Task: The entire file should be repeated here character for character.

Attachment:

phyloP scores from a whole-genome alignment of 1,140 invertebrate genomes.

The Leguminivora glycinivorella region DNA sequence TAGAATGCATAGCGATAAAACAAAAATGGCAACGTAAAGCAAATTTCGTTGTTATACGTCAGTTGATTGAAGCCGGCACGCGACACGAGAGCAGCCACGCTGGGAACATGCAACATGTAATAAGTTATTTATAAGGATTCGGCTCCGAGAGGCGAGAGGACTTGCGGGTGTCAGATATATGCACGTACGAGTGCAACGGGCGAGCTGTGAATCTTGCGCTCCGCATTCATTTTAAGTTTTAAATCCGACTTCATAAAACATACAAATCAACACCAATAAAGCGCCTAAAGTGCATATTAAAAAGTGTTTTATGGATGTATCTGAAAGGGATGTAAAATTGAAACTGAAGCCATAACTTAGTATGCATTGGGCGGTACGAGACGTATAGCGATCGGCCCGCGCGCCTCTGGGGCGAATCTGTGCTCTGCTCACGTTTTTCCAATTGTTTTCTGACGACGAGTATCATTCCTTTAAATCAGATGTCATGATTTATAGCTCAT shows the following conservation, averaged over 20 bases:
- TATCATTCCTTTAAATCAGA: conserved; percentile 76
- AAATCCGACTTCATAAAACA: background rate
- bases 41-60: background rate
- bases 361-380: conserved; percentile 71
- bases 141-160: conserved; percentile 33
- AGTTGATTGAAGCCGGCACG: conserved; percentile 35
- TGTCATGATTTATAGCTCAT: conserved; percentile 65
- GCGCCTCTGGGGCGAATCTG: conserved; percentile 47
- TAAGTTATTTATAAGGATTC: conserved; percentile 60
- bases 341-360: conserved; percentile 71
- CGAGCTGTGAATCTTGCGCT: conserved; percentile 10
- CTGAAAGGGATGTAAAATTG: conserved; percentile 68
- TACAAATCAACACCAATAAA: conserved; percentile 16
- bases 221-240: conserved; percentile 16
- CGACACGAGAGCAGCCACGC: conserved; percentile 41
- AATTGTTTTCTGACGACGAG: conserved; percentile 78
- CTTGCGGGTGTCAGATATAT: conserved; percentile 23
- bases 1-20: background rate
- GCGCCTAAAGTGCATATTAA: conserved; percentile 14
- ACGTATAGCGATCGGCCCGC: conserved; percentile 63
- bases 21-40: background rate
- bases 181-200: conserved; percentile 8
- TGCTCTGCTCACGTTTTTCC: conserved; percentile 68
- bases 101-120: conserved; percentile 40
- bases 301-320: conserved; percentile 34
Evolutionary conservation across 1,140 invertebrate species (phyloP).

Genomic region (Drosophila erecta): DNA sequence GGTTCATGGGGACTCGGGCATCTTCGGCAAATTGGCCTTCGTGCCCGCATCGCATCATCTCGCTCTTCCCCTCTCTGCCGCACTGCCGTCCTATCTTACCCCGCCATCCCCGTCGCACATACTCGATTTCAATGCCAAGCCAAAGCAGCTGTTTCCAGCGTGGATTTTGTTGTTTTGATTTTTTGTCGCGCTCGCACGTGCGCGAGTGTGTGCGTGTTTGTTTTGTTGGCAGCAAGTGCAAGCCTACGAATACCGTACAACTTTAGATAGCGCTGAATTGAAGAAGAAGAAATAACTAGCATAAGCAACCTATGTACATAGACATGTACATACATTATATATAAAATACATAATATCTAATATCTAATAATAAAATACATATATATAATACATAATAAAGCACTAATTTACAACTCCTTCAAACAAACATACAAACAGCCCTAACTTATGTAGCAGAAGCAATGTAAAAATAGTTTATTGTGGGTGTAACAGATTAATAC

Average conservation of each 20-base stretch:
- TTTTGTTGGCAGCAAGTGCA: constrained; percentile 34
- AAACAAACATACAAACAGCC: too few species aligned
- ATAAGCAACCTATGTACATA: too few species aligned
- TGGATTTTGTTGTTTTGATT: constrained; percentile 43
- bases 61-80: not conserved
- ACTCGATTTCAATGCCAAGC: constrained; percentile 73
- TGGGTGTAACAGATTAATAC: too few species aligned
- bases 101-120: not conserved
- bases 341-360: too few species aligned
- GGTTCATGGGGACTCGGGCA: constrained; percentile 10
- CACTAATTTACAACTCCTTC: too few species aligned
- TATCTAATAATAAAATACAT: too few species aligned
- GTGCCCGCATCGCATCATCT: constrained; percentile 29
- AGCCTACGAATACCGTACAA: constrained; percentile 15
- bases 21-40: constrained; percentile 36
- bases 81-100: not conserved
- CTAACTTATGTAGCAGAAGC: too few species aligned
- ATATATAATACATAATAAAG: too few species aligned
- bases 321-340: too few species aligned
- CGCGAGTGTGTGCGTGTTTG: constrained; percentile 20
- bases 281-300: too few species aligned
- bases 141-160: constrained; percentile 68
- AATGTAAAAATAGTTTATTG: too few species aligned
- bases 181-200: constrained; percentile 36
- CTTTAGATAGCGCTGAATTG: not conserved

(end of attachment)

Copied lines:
phyloP scores from a whole-genome alignment of 1,140 invertebrate genomes.

The Leguminivora glycinivorella region DNA sequence TAGAATGCATAGCGATAAAACAAAAATGGCAACGTAAAGCAAATTTCGTTGTTATACGTCAGTTGATTGAAGCCGGCACGCGACACGAGAGCAGCCACGCTGGGAACATGCAACATGTAATAAGTTATTTATAAGGATTCGGCTCCGAGAGGCGAGAGGACTTGCGGGTGTCAGATATATGCACGTACGAGTGCAACGGGCGAGCTGTGAATCTTGCGCTCCGCATTCATTTTAAGTTTTAAATCCGACTTCATAAAACATACAAATCAACACCAATAAAGCGCCTAAAGTGCATATTAAAAAGTGTTTTATGGATGTATCTGAAAGGGATGTAAAATTGAAACTGAAGCCATAACTTAGTATGCATTGGGCGGTACGAGACGTATAGCGATCGGCCCGCGCGCCTCTGGGGCGAATCTGTGCTCTGCTCACGTTTTTCCAATTGTTTTCTGACGACGAGTATCATTCCTTTAAATCAGATGTCATGATTTATAGCTCAT shows the following conservation, averaged over 20 bases:
- TATCATTCCTTTAAATCAGA: conserved; percentile 76
- AAATCCGACTTCATAAAACA: background rate
- bases 41-60: background rate
- bases 361-380: conserved; percentile 71
- bases 141-160: conserved; percentile 33
- AGTTGATTGAAGCCGGCACG: conserved; percentile 35
- TGTCATGATTTATAGCTCAT: conserved; percentile 65
- GCGCCTCTGGGGCGAATCTG: conserved; percentile 47
- TAAGTTATTTATAAGGATTC: conserved; percentile 60
- bases 341-360: conserved; percentile 71
- CGAGCTGTGAATCTTGCGCT: conserved; percentile 10
- CTGAAAGGGATGTAAAATTG: conserved; percentile 68
- TACAAATCAACACCAATAAA: conserved; percentile 16
- bases 221-240: conserved; percentile 16
- CGACACGAGAGCAGCCACGC: conserved; percentile 41
- AATTGTTTTCTGACGACGAG: conserved; percentile 78
- CTTGCGGGTGTCAGATATAT: conserved; percentile 23
- bases 1-20: background rate
- GCGCCTAAAGTGCATATTAA: conserved; percentile 14
- ACGTATAGCGATCGGCCCGC: conserved; percentile 63
- bases 21-40: background rate
- bases 181-200: conserved; percentile 8
- TGCTCTGCTCACGTTTTTCC: conserved; percentile 68
- bases 101-120: conserved; percentile 40
- bases 301-320: conserved; percentile 34
Evolutionary conservation across 1,140 invertebrate species (phyloP).

Genomic region (Drosophila erecta): DNA sequence GGTTCATGGGGACTCGGGCATCTTCGGCAAATTGGCCTTCGTGCCCGCATCGCATCATCTCGCTCTTCCCCTCTCTGCCGCACTGCCGTCCTATCTTACCCCGCCATCCCCGTCGCACATACTCGATTTCAATGCCAAGCCAAAGCAGCTGTTTCCAGCGTGGATTTTGTTGTTTTGATTTTTTGTCGCGCTCGCACGTGCGCGAGTGTGTGCGTGTTTGTTTTGTTGGCAGCAAGTGCAAGCCTACGAATACCGTACAACTTTAGATAGCGCTGAATTGAAGAAGAAGAAATAACTAGCATAAGCAACCTATGTACATAGACATGTACATACATTATATATAAAATACATAATATCTAATATCTAATAATAAAATACATATATATAATACATAATAAAGCACTAATTTACAACTCCTTCAAACAAACATACAAACAGCCCTAACTTATGTAGCAGAAGCAATGTAAAAATAGTTTATTGTGGGTGTAACAGATTAATAC

Average conservation of each 20-base stretch:
- TTTTGTTGGCAGCAAGTGCA: constrained; percentile 34
- AAACAAACATACAAACAGCC: too few species aligned
- ATAAGCAACCTATGTACATA: too few species aligned
- TGGATTTTGTTGTTTTGATT: constrained; percentile 43
- bases 61-80: not conserved
- ACTCGATTTCAATGCCAAGC: constrained; percentile 73
- TGGGTGTAACAGATTAATAC: too few species aligned
- bases 101-120: not conserved
- bases 341-360: too few species aligned
- GGTTCATGGGGACTCGGGCA: constrained; percentile 10
- CACTAATTTACAACTCCTTC: too few species aligned
- TATCTAATAATAAAATACAT: too few species aligned
- GTGCCCGCATCGCATCATCT: constrained; percentile 29
- AGCCTACGAATACCGTACAA: constrained; percentile 15
- bases 21-40: constrained; percentile 36
- bases 81-100: not conserved
- CTAACTTATGTAGCAGAAGC: too few species aligned
- ATATATAATACATAATAAAG: too few species aligned
- bases 321-340: too few species aligned
- CGCGAGTGTGTGCGTGTTTG: constrained; percentile 20
- bases 281-300: too few species aligned
- bases 141-160: constrained; percentile 68
- AATGTAAAAATAGTTTATTG: too few species aligned
- bases 181-200: constrained; percentile 36
- CTTTAGATAGCGCTGAATTG: not conserved